Historically, music conservatories were developed to prepare artists and musicians for careers in the service of church and court patrons in the middle ages and renaissance. Formal patronage of that kind went the way of indentured servitude some time ago, but the association of the arts with wealth and privilege remains. Conservatory education has changed as well, but it is still the vehicle of choice for young artists who wish to enter that world of elite music-making and the culture that goes with it, and conservatories have been very careful to protect the idea that they teach ‘the arts for arts’ sake’. They do not teach in order to keep young people off the streets.

Venezuela’s El Sistema teaches the skills, rigor, and discipline of good musicianship, just like the conservatories. But it is fundamentally a social program, embracing the idea that the arts are for everyone, not reserved in any way for a talented elite. Democratic impulses like those beat in the hearts of most Americans, including many who work in the arts. They were beating strongly at NEC in 2005 when it embraced El Sistema USA. But they are in conflict with other deeply felt notions about the arts — what they are and who they are for — and arts education is one of the big arenas for that conflict. The future of classical music, and the future of the arts generally, depend on reconciling those conflicts. NEC’s decision will not kill El Sistema USA; the program will find another institutional home, or get along without one. And it will still contribute to that reconciliation. It’s just too bad that it won’t happen at the New England Conservatory, an institution that should care as much as any other about broadening the foundation on which the future of music stands.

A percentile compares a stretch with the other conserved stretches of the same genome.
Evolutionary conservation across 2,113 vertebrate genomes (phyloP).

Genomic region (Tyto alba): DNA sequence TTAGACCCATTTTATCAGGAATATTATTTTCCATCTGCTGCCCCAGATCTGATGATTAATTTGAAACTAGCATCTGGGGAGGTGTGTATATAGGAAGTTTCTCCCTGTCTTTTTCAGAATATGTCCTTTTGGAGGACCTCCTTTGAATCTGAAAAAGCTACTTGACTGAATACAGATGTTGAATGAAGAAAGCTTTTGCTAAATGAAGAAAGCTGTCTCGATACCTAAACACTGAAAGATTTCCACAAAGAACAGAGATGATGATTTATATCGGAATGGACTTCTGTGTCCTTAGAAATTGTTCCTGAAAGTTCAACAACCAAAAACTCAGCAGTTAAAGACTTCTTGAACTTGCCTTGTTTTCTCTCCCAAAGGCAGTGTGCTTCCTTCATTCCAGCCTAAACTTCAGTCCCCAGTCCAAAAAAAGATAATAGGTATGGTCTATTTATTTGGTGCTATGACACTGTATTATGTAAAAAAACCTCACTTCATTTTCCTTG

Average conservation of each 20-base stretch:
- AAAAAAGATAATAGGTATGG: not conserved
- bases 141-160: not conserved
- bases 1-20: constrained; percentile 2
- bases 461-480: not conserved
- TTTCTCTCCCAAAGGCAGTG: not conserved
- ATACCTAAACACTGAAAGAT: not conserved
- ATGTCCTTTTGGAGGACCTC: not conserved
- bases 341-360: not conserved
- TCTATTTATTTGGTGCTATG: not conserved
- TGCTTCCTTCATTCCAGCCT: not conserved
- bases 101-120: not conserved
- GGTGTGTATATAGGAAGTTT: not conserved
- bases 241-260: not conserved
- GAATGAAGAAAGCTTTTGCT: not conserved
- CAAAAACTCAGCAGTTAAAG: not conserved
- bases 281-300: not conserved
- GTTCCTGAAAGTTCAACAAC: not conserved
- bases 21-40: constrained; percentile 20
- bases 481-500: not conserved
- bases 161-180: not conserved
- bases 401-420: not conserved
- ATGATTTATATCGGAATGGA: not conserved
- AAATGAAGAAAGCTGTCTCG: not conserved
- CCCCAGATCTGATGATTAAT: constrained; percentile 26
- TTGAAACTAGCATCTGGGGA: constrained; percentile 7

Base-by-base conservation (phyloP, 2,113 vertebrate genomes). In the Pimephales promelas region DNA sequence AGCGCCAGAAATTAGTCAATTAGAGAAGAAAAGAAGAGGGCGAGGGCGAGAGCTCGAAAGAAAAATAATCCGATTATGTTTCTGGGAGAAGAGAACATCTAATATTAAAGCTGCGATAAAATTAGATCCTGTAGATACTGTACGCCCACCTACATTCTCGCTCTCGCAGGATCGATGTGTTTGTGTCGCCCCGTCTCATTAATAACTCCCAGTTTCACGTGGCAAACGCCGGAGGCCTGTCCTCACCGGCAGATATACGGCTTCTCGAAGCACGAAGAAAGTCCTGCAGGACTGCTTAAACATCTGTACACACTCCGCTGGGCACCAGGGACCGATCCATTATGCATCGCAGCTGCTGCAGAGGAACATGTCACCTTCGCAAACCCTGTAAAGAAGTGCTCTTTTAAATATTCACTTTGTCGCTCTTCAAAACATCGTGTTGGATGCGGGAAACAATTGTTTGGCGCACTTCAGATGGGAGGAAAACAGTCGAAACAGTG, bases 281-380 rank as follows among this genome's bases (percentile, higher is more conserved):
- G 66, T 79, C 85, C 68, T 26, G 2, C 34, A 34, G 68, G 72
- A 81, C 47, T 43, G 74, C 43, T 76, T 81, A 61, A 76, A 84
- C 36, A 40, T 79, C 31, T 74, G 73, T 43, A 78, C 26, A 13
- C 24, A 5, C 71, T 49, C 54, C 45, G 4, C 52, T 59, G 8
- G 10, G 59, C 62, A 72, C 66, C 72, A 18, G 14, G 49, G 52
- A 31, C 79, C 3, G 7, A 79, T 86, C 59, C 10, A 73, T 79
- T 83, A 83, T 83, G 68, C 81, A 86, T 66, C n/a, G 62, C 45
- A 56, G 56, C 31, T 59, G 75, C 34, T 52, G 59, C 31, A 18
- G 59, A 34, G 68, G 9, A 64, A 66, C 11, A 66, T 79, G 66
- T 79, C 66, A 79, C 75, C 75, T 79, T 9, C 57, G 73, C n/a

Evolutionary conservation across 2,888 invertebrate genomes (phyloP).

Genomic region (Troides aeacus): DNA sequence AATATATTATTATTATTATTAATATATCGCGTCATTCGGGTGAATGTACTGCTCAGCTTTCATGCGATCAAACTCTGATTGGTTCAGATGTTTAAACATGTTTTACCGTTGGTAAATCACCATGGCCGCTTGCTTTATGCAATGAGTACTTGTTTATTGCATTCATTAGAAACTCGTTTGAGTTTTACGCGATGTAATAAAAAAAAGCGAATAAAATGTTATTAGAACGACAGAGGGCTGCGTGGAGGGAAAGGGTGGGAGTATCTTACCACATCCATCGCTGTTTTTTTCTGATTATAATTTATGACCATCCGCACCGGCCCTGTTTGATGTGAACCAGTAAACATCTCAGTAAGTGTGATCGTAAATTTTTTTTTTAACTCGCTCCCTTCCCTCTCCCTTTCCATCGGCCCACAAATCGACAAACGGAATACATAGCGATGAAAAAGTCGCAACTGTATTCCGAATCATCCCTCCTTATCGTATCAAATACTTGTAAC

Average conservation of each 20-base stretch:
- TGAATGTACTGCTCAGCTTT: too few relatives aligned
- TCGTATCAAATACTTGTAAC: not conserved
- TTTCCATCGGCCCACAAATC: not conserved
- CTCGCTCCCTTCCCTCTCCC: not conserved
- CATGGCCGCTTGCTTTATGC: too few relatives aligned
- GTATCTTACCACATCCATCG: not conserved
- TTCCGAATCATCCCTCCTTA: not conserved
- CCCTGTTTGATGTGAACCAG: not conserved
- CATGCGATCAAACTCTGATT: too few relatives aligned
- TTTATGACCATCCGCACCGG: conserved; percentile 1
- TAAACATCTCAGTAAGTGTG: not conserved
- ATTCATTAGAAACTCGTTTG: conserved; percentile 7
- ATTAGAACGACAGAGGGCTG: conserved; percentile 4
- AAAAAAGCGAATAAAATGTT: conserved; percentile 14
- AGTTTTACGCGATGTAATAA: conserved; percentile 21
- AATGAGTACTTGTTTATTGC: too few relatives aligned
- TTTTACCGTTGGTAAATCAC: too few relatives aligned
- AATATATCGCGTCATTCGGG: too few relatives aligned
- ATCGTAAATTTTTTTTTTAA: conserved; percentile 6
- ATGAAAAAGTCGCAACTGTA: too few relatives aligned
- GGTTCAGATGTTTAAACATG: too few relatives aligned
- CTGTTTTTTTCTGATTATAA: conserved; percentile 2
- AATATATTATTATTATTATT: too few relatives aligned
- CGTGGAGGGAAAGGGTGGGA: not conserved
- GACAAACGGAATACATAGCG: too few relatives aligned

I love Nick’s distinction between the conservatory model (art for arts’ sake) and the social-program model (art for all). Like all good dualities, it helps us make sense of the otherwise-confounding evidence we see around us (such as a leading higher education institution in the arts severing its ties with the most promising national music program for young people). But it also provokes us to think our way past simple slogans and categories. Note the contrast with Carnegie Hall, which you might think would be another member of the traditional, elite, art-for-arts’-sake club, but which, as the other Times piece shows, is as active in musical-education-for-all as any classical presenter or ensemble in the country.